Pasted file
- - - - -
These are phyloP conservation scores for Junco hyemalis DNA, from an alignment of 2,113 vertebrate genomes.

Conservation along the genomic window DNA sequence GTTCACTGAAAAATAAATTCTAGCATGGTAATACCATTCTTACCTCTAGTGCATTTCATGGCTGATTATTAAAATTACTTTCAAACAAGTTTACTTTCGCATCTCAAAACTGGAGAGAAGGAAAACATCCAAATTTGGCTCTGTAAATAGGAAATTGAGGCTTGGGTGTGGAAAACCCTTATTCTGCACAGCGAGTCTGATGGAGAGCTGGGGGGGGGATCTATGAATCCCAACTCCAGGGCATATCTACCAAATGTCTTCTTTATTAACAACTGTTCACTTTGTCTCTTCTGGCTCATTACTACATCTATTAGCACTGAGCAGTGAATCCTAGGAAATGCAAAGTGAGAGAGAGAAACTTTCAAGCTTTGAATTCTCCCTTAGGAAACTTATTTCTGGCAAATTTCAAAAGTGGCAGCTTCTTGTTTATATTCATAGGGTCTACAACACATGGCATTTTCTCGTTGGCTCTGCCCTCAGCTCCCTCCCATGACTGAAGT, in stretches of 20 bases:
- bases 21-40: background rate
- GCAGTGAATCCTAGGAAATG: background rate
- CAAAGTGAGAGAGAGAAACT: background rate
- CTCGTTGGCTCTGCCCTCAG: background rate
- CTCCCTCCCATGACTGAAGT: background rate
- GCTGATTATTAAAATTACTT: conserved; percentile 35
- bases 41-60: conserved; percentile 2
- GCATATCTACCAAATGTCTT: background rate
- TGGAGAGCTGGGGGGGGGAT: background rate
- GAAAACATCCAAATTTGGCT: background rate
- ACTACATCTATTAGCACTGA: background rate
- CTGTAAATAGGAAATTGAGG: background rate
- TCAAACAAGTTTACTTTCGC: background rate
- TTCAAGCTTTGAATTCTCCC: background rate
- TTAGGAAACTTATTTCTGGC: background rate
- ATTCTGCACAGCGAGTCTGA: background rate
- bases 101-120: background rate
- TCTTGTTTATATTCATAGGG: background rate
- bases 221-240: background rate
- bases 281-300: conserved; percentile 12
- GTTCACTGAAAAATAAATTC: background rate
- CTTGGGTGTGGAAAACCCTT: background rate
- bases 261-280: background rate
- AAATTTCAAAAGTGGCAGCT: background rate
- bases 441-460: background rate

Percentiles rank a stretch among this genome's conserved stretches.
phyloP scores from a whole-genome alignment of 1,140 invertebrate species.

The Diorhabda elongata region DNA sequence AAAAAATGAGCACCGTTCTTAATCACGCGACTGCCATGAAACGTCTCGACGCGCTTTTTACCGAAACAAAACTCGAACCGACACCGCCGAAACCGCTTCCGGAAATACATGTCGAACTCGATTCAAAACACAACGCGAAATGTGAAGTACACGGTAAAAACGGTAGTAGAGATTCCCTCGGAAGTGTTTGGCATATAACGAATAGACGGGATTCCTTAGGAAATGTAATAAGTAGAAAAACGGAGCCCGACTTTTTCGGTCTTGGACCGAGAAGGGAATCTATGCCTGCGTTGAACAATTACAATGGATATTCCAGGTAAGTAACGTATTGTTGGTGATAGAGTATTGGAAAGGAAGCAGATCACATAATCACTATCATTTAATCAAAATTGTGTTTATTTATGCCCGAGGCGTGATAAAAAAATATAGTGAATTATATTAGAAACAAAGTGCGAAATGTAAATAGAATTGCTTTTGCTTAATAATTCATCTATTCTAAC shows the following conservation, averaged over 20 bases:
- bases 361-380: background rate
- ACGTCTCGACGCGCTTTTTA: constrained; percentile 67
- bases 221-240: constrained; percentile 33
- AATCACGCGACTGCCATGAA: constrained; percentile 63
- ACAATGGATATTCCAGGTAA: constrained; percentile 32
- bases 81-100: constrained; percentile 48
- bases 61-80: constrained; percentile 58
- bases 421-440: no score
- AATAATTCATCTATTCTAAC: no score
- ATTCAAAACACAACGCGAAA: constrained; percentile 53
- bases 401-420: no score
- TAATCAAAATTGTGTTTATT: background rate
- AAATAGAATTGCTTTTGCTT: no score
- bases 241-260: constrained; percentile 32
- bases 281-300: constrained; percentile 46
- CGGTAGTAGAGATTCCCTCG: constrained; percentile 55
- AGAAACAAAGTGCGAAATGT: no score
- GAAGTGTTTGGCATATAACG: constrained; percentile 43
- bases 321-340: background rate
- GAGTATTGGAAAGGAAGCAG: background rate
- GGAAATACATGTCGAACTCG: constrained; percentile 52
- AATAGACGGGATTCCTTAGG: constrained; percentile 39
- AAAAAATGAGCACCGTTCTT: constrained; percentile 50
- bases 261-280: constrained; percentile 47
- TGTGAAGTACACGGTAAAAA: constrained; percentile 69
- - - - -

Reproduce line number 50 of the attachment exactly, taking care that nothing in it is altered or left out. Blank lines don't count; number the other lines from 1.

- GAGTATTGGAAAGGAAGCAG: background rate